Penalties, mostly from interest, can be assessed when you do not adhere to the agreement with the IRS, are late filing or are late paying. Other penalties can be put into place depending on your situation; some serious penalties can include a wage garnishment or a bank account garnishment. The IRS can also put a lien on your vehicle and/or property until the monies owed are paid.

How to Avoid Penalties


You will want to ask your attorney how to avoid penalties. The attorney may suggest filing for an extension to give you more time to prepare your taxes. In most cases, this is a six month extension. At this time, you must at least have your return filed. The return does not have to include payment at this time. 

How to Keep Better Tax Records


An attorney may be able to help you better organize your tax files. You should ask how to organize receipts and expense reports in order to properly calculate these items into your itemized deductions better. You should also ask what items to disregard keeping records for as some items cannot be deducted.

What Items Need to Be Kept and for How Long?


Generally speaking, tax records should be kept for at least 5-years. This means that you will want to keep all items used to file taxes in a box in storage or in files on a computer for at least five years. This should be items such as W-2’s, 1099s and any other documents proving income or revenues. You should also keep utility reports, vehicle usage reports, business expenses, office supplies and equipment purchased to name a few items.

Keep these questions in mind when you seek the help of a tax attorney. It is also a good idea to keep a list of questions written down to take with you or bring up in a phone conversation. The only way that you are going to better understand what can get you in trouble and how to avoid making mistakes in the future is to ask.


Saturday, March 9, 2013

Start Filing Your Tax Return With These 6 Steps

IRS Form W-9
IRS Form W-9 (Photo credit: Wikipedia)
By Neda Jafarzadeh, a financial analyst with NerdWallet Investing. NerdWallet helps consumers make better financial decisions and compare total costs to find the best broker for their needs. 

If you haven’t already started preparing your 2012 tax returns, you will want to get started as the April 15th deadline is fast approaching. To get started, consider the following six tips: 

Tip 1: Know If You Need to File


If you aren’t sure whether you need to be filing a tax return for 2012, the IRS has a page that helps you decide whether or not you need to be filing. If you’ve decided that you do not need to file a tax return, keep in mind that you won’t be able to take advantage of the various credits that would otherwise be available to you. For example, if you made less than $50,270 in 2012, you may quality for the Earned Income Tax Credit (EITC), or if you were a college student in 2012 or your dependent was a student, you may be eligible to receive the American Opportunity Tax Credit.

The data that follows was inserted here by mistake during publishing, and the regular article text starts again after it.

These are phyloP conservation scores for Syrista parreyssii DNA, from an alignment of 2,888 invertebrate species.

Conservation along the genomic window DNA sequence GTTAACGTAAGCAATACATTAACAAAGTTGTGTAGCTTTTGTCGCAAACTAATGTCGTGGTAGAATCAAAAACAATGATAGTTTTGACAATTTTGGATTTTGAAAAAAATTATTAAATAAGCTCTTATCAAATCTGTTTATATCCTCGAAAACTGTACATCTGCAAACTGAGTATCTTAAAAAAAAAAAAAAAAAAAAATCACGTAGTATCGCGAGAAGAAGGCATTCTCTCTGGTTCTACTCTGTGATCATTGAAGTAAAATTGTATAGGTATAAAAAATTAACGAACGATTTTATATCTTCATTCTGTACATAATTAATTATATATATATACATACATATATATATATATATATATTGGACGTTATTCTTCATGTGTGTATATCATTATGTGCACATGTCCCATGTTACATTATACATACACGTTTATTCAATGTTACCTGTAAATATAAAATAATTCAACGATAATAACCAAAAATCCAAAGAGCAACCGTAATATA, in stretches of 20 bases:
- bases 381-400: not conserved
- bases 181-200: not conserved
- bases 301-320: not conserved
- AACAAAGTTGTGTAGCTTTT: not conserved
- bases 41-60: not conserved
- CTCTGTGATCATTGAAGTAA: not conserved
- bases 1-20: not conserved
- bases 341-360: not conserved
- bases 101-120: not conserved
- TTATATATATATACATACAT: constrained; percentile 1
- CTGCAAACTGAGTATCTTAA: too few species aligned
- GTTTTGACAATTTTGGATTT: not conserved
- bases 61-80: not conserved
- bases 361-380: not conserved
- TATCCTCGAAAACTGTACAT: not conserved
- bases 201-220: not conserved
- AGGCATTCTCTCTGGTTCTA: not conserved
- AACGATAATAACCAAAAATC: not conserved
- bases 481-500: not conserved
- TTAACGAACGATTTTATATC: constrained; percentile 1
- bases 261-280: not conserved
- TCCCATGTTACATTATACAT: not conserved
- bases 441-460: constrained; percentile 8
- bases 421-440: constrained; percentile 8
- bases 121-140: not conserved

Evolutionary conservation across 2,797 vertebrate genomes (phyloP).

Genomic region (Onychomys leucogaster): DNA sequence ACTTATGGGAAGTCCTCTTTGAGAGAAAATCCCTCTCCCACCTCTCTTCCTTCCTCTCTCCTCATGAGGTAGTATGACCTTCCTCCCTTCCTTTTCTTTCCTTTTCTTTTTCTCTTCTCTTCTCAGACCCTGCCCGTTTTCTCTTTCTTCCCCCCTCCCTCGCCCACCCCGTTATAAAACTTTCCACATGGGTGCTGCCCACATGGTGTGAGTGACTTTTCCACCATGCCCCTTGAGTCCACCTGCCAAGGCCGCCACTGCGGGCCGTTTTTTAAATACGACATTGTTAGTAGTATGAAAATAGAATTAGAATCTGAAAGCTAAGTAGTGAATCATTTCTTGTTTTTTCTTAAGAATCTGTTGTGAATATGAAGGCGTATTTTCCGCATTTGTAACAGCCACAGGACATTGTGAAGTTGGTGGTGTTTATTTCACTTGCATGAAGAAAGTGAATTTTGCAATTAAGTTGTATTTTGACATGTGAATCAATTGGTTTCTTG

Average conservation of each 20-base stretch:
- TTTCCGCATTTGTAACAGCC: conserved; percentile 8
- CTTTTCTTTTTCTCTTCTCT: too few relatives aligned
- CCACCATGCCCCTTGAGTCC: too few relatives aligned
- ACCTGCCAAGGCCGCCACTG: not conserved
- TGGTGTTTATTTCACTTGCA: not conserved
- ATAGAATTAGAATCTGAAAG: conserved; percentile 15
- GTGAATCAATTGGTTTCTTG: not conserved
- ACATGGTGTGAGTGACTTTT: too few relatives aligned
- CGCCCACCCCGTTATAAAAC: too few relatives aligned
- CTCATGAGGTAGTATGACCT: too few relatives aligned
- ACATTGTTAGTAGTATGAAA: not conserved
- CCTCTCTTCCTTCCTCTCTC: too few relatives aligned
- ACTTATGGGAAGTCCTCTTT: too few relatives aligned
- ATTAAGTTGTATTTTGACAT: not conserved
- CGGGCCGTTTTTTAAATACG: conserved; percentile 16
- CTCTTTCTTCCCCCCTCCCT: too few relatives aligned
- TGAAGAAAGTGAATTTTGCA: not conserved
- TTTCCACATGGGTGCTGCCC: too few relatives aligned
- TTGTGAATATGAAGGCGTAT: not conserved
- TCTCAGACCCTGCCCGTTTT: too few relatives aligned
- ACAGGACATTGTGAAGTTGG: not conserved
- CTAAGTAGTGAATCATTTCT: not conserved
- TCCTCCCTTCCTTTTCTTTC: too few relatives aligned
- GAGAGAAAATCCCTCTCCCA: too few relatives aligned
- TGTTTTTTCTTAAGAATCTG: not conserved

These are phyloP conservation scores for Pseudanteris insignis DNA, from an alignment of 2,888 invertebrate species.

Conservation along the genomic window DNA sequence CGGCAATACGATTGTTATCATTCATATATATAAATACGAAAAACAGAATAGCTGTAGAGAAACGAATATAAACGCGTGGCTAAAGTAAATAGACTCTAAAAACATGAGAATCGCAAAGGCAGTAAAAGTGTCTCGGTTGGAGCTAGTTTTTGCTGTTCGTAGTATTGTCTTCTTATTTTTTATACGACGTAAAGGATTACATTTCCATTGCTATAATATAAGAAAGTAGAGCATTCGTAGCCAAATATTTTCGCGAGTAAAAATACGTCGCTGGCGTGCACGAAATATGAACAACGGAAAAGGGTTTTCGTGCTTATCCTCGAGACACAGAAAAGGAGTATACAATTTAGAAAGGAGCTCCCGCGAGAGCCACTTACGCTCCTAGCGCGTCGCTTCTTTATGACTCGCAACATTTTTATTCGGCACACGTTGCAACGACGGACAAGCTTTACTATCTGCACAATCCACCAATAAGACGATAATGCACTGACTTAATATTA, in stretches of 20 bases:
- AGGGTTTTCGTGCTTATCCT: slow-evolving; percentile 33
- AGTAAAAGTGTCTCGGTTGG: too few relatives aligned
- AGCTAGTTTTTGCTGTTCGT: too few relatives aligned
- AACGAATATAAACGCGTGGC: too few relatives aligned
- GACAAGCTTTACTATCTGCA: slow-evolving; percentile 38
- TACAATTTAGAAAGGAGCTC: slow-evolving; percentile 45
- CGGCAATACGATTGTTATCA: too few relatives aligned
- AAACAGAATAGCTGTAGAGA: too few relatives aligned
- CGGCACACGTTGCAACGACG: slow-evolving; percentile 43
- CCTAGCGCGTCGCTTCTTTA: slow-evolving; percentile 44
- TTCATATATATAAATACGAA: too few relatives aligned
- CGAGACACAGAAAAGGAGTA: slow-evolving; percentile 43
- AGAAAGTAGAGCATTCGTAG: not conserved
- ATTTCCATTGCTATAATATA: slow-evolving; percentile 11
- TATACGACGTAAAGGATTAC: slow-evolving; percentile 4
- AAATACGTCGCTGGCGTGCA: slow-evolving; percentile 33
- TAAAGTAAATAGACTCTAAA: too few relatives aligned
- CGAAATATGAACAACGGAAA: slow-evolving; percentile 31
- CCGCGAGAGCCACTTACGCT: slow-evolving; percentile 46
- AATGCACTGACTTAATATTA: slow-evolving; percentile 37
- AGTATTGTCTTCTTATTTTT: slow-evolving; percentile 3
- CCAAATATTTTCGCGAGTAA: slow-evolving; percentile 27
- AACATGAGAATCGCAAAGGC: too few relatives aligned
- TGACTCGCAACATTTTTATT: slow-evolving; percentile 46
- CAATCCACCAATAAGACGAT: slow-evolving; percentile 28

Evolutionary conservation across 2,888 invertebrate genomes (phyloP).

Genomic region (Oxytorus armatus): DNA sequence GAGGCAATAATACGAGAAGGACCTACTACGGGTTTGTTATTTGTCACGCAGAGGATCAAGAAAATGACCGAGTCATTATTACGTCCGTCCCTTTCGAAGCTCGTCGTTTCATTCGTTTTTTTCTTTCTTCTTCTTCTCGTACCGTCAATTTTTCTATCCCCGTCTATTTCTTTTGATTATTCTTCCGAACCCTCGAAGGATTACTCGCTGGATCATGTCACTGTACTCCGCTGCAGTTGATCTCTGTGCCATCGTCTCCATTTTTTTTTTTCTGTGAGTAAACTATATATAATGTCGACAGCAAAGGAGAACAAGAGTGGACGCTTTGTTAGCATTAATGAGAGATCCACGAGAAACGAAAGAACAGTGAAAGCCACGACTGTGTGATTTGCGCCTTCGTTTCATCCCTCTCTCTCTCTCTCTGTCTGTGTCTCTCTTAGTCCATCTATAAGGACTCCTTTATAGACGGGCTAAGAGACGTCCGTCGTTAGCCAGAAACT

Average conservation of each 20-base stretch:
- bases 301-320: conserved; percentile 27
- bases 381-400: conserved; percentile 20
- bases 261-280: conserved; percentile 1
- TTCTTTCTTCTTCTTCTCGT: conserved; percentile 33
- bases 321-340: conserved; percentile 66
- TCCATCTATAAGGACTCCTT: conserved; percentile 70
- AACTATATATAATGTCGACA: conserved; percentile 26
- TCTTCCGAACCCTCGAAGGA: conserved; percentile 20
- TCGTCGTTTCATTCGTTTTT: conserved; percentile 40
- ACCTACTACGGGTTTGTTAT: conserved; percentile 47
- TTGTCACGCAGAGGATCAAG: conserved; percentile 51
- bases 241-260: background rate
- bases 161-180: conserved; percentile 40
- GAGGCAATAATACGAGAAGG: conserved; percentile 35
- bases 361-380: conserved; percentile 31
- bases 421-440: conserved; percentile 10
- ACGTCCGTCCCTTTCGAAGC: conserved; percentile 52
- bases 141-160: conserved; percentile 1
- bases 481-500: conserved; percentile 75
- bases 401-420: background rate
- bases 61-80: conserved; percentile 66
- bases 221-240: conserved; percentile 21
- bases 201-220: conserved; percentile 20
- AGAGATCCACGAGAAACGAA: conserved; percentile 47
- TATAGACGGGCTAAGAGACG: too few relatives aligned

Tip 2: Taxable vs. Nontaxable Income


While most types of earned income is subject to taxation, other types such as child support payments, gifts, inheritances and welfare benefits, are not. In addition, keep in mind that if you received a refund, credit or offset from the state, you may be required to include that as income even if you did not receive a Form 1900-G. To learn more about what income is subject to taxation, check Publication 525 on the IRS page. 

Tip 3: Finding Forms and Publications


There are numerous ways you can get the forms you need to file your tax return. One way is it get the forms online or by phone if you call 1-800-TAX-FORM (800-829-3676) between 7:00 AM to 7:00 PM, Monday through Friday and request that they be mailed to you. You can even find the forms at your local post office or public library. 

Tip 4: Don’t Get Scammed


Tax scams are more common than you might think and the IRS has gone to great lengths to educate the public on recognizing and reporting these scams. If you aren’t sure whether you’ve fallen victim to a scam, the IRS has set up case scenarios to help you identify common scams, usually involving phone scams or identity theft. If you know you have fallen victim to a scam, you can use Form 3949-A to report it to the IRS. 

Tip 5: Get Help


If you are planning on using a DIY tax software, make sure you read customer reviews for the tool to see if your needs will be appropriately satisfied. NerdWallet also ran a comparison of the top two softwares available H&R Block and TurboTax, so feel free to reference that resource as well. If you plan to hire a professional tax preparer, do check his qualifications by asking for his Preparer Tax Identification Numbers (PTIN). 

Tip #6: Use Tax Credits Available to Parents


If you are a parent, be sure to look into the tax credits that are available to you like the Child and Dependent Tax Credit. You should be eligible to receive this credit if you have a child under the age of 13 and had to pay for a caretaker while you went to work or while you looked for work.



Join 1000's of People Following 50 Plus Finance
Real Time Web Analytics